Intensive Care Medicine

, Volume 40, Issue 5, pp 740–742 | Cite as

Scratching the surface: the burden of frailty in critical care

  • Robert C. McDermid
  • Sean M. BagshawEmail author

In this issue of Intensive Care Medicine, Le Maguet and colleagues explore the geriatric syndrome of frailty in the context of critical illness [1]. The term “frailty” is widely used to describe an age-associated state that is characterized by a multidimensional accumulated decline of physiologic and cognitive reserves, giving rise to increased vulnerability to adverse events [2].

The pathophysiologic mechanisms predisposing to the development of a frail state are incompletely understood; however, they are hypothesized to relate to a lifetime of maladaptive inflammation evident across multiple physiologic systems, culminating in alterations in metabolic rate, energy expenditure, sarcopenia, and chronic under nutrition [2] (Fig. 1). The frail patient clinically manifests these accumulated declines by expending a greater proportion of their already diminished reserves for simply maintaining homeostasis, whereby their capacity to respond to relatively “minor” stressors is grossly impaired [2]. This may lead to further compromise and a disproportionate decompensation in health status—a concept termed “punished inefficiency” [3].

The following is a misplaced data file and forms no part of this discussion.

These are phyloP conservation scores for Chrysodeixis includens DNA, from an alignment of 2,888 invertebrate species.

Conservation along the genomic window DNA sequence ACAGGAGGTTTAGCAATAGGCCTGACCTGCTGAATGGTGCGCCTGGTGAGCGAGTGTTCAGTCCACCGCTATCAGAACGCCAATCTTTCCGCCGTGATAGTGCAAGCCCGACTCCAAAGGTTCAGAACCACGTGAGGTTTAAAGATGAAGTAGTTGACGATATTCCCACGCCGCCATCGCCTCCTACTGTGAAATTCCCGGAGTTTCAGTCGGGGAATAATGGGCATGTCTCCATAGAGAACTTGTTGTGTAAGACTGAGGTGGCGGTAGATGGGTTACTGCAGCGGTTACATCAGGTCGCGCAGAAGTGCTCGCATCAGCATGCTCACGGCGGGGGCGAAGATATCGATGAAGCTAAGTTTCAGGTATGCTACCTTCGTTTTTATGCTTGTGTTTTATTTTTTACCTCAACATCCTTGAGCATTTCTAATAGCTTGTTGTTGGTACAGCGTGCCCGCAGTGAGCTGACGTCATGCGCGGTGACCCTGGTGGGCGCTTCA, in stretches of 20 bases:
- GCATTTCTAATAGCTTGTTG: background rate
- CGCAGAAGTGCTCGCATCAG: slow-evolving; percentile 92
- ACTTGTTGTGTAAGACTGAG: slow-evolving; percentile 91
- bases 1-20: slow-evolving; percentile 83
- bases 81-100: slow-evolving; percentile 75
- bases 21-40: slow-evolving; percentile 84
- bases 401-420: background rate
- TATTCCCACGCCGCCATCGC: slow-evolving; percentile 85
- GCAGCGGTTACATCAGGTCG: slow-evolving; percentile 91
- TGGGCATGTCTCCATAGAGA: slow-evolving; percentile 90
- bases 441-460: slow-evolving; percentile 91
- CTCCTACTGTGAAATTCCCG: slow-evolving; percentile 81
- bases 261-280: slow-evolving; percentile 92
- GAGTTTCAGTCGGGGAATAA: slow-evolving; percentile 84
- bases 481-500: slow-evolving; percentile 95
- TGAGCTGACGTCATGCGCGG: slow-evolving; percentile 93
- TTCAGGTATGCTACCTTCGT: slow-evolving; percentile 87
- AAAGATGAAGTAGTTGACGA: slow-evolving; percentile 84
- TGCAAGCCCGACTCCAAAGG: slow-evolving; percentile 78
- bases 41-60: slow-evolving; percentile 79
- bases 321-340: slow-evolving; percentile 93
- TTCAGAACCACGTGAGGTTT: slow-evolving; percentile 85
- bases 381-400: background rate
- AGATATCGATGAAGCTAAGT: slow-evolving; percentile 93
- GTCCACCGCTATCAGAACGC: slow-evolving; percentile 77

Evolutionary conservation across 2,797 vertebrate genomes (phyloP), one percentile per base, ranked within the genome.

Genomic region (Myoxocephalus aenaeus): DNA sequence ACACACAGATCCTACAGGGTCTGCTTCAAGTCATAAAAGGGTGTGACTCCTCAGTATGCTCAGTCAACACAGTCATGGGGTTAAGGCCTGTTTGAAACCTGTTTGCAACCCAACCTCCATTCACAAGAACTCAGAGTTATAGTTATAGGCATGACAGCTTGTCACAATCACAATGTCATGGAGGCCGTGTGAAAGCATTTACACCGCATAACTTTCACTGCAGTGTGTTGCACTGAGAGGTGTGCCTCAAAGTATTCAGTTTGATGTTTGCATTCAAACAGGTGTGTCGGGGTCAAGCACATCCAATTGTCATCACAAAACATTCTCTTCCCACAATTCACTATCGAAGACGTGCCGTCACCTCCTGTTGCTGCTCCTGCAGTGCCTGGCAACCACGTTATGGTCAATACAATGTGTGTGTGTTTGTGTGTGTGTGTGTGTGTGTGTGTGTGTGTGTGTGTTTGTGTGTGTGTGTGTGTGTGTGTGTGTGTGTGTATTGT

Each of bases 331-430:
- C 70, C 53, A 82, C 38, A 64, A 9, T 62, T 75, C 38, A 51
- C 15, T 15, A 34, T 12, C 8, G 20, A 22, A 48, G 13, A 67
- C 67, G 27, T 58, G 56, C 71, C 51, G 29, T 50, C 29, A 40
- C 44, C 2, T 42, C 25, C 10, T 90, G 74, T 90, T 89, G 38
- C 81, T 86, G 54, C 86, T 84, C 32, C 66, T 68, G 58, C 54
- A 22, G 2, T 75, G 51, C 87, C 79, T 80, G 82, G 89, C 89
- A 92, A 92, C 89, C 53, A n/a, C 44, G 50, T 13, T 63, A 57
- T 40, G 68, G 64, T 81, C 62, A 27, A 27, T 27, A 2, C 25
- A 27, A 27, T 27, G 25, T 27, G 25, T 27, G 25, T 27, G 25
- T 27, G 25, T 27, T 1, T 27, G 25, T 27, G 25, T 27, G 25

Fig. 1

Overview of the vicious cycle of frailty. VO 2 max maximal oxygen consumption. (Adapted from Refs. [11] and [14])

There is no consensus on how best to measure frailty [4, 5]; however, a number of valid instruments have been developed that show strong association between a frail state and poor health outcomes [6]. Frail patients are more susceptible to incident falls, acute illness, perioperative complications such as delirium, unplanned hospitalizations, incident disability, transition to long-term institutionalization, and death. The relationship between frailty and heightened risk of poor outcomes has shown remarkable consistency across studies of older populations and selected cohorts of patients undergoing major non-cardiac and cardiac surgery [7, 8, 9].

The potential utility of frailty as a prognostic tool in critical care has only recently begun to be explored [10]. We recently described the prevalence, outcomes, and health utilization associated with a pre-existing frail state among a cohort of 421 patients aged at least 50 years old admitted to ICU across six hospitals in Canada [10]. In our study, frailty was captured using the Clinical Frailty Scale (CFS), a validated instrument to ascertain the presence and severity of frailty among older community-dwelling patients originally developed by Rockwood and colleagues [8]. A pre-existing frail state was evident in one-third of patients and was associated with higher in-hospital and 1-year mortality, along with lower quality of life, greater incident disability, and higher health utilization when compared to those who were not frail at baseline [10].